I am now far enough removed from my time in college (class of 2013!) to have some perspective on the entire experience. This is a very sad sentence that happens to come with a silver lining. I wish I could re-live some of the brightest moments of my college days, but the time has passed and all I can do is look back.
It’s easy to see those 4 years as one large, memorable chunk. Yet when I really look back, each year stands out as its own unique experience. Like a season of HBO’s The Wire, the main characters, setting, and feel of each year felt completely different than the others.
So, as you settle into one of your chapters at school, let me give a couple pieces of advice for all four.
Ah, freshman year. Feels like a lifetime ago. And luckily, you’ll remember your freshman year for a lifetime. But, I don’t think that means you need to go out and have every experience you can right now. Take your time. You have more years ahead of you, so don’t feel the need to empty the wallet on every event just yet.
The most important part of the first year of school, for me, was finding the people I now consider some of my best friends. Halfway through freshman year, they seemed great, but I was certain our friendship would grow like it has. Depending on how your school chooses housing, you may feel pressured to group off and pick future roommates soon. Don’t rush it. You don’t want to get stuck with the emotional or financial burden of a roommate breakup.
In your second year, you’ve started to settle in socially and academically, so I’d recommend looking for employment. Work-study, off-campus jobs, or internships are all attractive options. Explore the possibilities and start to build your résumé.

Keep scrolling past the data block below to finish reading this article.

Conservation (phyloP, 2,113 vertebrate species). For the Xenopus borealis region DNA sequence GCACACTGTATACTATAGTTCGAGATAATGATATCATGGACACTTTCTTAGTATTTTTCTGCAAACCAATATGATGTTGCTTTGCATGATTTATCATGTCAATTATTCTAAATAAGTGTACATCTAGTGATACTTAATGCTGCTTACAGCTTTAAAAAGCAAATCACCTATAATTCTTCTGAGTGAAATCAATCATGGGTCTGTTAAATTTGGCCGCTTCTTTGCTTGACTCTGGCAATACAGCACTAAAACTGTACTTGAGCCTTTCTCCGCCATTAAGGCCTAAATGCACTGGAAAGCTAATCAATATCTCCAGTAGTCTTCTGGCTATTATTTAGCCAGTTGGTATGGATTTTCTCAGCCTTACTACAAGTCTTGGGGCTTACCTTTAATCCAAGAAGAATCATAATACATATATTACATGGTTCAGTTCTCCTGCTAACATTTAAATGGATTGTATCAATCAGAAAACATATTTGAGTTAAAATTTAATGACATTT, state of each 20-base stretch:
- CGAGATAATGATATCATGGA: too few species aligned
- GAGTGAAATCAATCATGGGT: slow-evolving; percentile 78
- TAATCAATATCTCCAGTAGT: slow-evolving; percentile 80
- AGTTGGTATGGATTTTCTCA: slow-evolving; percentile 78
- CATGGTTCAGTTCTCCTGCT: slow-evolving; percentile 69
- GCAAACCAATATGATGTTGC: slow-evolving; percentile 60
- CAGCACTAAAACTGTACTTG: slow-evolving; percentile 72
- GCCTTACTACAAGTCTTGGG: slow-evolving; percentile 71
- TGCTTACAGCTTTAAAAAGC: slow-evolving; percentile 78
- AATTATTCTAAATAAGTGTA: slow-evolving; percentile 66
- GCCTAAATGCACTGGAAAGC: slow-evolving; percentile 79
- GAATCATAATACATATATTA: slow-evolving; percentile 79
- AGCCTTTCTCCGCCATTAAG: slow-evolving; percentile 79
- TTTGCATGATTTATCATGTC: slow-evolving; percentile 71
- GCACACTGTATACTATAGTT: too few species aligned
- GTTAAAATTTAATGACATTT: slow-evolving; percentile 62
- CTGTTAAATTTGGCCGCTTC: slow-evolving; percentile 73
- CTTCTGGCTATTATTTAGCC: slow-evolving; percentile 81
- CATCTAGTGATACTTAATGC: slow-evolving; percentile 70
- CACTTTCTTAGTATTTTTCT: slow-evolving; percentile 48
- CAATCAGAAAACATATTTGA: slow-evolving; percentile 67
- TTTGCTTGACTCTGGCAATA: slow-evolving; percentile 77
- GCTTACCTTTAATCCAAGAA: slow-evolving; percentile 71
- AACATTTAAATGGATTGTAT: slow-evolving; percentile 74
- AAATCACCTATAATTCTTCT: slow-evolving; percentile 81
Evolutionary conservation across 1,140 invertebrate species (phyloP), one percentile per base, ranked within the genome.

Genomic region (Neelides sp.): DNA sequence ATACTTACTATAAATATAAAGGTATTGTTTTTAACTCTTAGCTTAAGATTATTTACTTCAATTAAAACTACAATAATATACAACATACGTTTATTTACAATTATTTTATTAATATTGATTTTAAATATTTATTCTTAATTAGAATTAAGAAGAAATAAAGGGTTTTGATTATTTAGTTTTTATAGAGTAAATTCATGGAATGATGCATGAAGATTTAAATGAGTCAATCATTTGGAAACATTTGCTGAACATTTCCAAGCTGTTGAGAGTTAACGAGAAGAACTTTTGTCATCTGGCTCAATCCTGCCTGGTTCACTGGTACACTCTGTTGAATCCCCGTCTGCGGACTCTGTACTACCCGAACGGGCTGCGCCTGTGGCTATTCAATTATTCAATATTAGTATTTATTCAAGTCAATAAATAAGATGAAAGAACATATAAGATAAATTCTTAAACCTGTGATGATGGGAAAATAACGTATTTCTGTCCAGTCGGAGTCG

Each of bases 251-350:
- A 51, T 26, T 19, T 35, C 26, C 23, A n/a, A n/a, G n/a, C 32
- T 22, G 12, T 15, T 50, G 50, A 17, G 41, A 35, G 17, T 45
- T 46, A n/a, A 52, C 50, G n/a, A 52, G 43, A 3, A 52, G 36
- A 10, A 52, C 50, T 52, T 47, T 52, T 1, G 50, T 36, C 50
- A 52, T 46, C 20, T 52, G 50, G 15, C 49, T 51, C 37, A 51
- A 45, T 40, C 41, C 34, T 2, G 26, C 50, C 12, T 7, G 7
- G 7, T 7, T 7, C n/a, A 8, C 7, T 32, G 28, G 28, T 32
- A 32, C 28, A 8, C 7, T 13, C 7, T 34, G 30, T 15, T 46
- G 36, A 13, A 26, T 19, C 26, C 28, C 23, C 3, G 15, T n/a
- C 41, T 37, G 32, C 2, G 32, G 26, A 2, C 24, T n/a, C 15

Once you’ve hit the halfway point, you can really hit your stride in college. Friends have become close. You’ve begun to take more intensive and interesting classes. You know your school like the back of your hand. Junior year was my personal favorite, but I have one regret.
By the time I showed up for my internship with SALT™ as a senior, I knew nothing about my student loans. They sat waiting to pounce on me after graduation. I’d recommend anyone start to learn about them by at least junior year. At a minimum, stay on top of how much you borrowed and how much you now owe (the amounts may be different!). You can likely do this through the National Student Loan Data System (NSLDS®).
I’ve written here before about the desire during senior year to check every last experience or event off of a “bucket list”. No, you shouldn’t spend tons of money, but college is a time to learn, grow, and experience. Do things that will make you remember senior year differently than the others. Make it special. You’ve earned it!
College grads, what advice would you give to students still in school?
(Photo: Sassy Photographer)